Westlaw and LexisNexis are invaluable (or, perhaps, entirely valuable and billable to the client) resources for researching caselaw. Nothing I have encountered so far has come to rival their value. But there are times when I know the case I’m looking for and all I want to do is pull it up quickly, either to confirm something or to quickly copy and paste from it. When I was in private practice, I always felt bad for the client that they would get billed for such a small matter.
For those situations, there are at least two completely adequate, completely free alternatives to Westlaw and LexisNexis. The first, I expect most of the readers of this newsletter already know about: CaseMaker, available through the TexasBarCLE website. The second, I expect to be introducing for the first time to a number of people: Google Scholar.
If you’ve ever visited the Texas BarCLE website, you’ve seen the widget for CaseMaker.
If you know the citation of the case you want to look up, you can enter it in and instantly get the case. If you actually want to do a search query, you can do that as well. Looking at the search tips, it seems that CaseMaker is attempting to be more sophisticated than just a general search. I have not used this resource enough to be able to discuss its usefulness. If you have experience with using search terms in CaseMaker, please let me know what your thoughts are, and I will try follow up on this in a future article.
Though I have only used this for caselaw searches, it is not limited to this purpose. Under their Texas Library, you can also search the administrative code, the Texas constitution, Texas statutes, session laws, and a handful of municipal codes, including Houston’s. The federal library includes a number of other resources as well. You are able to search caselaw, statutes, and other materials for the other 49 states as well. In this case, CaseMaker could be a useful supplement if your Westlaw or LexisNexis subscription is more limited.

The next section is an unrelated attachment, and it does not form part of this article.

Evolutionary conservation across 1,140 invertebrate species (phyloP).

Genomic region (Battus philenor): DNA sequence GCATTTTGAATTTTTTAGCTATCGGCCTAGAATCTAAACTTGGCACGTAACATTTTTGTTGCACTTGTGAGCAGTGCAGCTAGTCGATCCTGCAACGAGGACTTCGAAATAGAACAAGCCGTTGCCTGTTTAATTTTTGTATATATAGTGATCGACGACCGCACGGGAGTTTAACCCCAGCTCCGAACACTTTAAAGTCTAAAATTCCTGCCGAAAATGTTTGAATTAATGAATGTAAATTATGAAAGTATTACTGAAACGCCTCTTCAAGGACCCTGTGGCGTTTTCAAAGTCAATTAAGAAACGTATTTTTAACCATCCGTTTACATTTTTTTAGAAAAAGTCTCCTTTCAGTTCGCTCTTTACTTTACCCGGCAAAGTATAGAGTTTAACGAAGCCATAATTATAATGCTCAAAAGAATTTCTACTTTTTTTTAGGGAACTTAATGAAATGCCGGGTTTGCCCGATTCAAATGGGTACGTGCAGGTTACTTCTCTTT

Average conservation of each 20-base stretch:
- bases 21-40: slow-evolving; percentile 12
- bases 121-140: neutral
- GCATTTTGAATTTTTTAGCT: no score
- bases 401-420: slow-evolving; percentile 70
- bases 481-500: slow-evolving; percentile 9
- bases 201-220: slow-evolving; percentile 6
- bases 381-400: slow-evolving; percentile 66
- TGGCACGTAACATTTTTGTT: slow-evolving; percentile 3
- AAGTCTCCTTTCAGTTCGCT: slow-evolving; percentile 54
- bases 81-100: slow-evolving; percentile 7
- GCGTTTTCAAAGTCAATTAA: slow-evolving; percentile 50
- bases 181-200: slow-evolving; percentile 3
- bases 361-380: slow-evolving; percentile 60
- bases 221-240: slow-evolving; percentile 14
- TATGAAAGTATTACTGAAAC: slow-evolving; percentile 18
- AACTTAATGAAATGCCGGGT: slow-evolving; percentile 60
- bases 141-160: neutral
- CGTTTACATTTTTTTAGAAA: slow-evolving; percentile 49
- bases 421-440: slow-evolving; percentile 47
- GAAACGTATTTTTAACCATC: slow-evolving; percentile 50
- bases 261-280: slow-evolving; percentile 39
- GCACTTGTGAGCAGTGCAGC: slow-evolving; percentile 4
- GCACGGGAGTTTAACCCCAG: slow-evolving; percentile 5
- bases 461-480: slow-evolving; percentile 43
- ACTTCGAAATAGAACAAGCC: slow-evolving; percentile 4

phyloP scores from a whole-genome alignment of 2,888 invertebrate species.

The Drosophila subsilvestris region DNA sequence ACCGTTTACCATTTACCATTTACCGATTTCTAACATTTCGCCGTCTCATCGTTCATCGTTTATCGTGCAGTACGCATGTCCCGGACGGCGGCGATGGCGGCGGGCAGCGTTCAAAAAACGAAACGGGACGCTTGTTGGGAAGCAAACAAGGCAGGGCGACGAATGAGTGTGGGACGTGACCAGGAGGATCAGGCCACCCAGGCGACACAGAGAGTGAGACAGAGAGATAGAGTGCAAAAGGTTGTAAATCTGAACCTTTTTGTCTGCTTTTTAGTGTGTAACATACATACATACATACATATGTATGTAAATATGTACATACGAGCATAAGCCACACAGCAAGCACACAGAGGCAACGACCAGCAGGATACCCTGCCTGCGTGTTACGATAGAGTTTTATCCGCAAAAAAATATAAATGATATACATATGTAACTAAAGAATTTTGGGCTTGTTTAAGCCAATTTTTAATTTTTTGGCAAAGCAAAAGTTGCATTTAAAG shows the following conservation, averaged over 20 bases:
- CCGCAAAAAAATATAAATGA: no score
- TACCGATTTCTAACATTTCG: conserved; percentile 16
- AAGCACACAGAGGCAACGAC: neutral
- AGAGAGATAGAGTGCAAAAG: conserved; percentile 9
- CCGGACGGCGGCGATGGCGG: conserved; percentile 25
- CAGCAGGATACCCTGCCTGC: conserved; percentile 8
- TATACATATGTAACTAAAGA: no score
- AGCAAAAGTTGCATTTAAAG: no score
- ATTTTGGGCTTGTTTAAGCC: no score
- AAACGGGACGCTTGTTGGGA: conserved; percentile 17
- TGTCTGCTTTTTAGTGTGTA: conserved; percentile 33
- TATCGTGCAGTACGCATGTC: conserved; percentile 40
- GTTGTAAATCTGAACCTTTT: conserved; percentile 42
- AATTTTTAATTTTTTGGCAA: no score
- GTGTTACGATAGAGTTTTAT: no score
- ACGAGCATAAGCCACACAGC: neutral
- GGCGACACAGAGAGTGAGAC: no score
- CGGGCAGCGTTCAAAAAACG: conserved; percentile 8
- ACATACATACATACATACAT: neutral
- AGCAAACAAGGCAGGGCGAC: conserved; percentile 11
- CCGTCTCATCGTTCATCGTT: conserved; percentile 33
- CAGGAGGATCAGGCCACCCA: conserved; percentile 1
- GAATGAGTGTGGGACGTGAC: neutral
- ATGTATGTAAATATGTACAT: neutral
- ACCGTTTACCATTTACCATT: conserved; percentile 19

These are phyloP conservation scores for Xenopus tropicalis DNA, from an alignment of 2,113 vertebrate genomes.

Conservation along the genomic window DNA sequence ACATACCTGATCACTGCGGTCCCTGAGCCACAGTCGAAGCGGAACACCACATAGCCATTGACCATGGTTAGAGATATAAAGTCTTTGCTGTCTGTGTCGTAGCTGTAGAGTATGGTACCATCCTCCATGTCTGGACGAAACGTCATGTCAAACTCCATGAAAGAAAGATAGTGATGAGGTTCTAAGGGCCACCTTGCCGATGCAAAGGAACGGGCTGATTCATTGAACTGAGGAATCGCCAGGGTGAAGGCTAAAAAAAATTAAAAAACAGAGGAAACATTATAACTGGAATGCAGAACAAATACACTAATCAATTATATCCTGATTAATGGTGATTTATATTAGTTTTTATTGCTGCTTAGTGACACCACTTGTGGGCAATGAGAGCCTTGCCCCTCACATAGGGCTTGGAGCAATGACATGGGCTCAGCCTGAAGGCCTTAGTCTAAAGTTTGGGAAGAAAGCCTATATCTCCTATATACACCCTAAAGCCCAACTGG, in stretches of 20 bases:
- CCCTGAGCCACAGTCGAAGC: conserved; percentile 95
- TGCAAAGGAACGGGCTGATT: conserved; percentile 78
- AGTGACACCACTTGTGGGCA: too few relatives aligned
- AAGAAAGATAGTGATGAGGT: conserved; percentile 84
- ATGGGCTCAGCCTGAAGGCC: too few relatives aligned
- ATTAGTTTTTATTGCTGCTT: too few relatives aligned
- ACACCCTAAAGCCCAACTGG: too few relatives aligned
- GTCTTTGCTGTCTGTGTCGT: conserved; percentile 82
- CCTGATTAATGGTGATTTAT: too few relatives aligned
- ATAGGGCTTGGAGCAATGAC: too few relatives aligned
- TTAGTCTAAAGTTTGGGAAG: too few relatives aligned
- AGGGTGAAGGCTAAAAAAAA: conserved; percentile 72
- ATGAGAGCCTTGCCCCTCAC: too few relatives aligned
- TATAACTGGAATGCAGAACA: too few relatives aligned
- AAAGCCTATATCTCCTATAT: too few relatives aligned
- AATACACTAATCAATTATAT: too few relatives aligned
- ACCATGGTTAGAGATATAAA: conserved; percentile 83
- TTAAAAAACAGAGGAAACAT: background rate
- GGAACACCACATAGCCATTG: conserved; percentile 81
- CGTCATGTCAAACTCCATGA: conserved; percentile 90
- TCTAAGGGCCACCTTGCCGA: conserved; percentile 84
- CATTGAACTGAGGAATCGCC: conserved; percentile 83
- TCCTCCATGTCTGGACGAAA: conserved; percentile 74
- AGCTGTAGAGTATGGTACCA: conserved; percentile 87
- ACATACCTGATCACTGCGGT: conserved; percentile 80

As the image above indicates, it is available only to Texas State Bar members and does require you to log in.
Right now, Google Scholar is not much competition for Westlaw or LexisNexis since Google Scholar’s search queries appear to lack Westlaw’s or LexisNexis’s more sophisticated search capabilities. But I do wonder if that will always be the case.
For the moment, though, I use Google Scholar frequently to pull up a case I have already found that I want to copy a quote from.
To pull up a case, first go down to the bottom of the page and make sure Texas is selected as your source.
Then go up to the top, and put in your search query and put in the case citation.
A word of warning: sometimes I find that periods must be used in “S.W.3d” and sometime I find that they cannot. Google Scholar is not very sophisticated or consistent in this way. If you can’t seem to find your case using the proper citation, try omitting the periods in “S.W.3d.”
Google Scholar places the page number both on the left and inline with the text. I find this to be a useful feature when you want to quickly find the page you’re looking for.
Both of these websites offer much more than I’m covering here today. If you are looking for more ways to avoid the cost of Westlaw or LexisNexis, you should look into these more. And if you do explore either of them more, please let me know what you think and what you find.
Next column: I plan on reviewing some of the online resources available for Texas legislative materials. Clearly the Texas Legislature’s own website will feature prominently. If you know of any other online resources that fit within that topic, however, please let me know and I will work it into my column.
Staff attorney, First Court of Appeals
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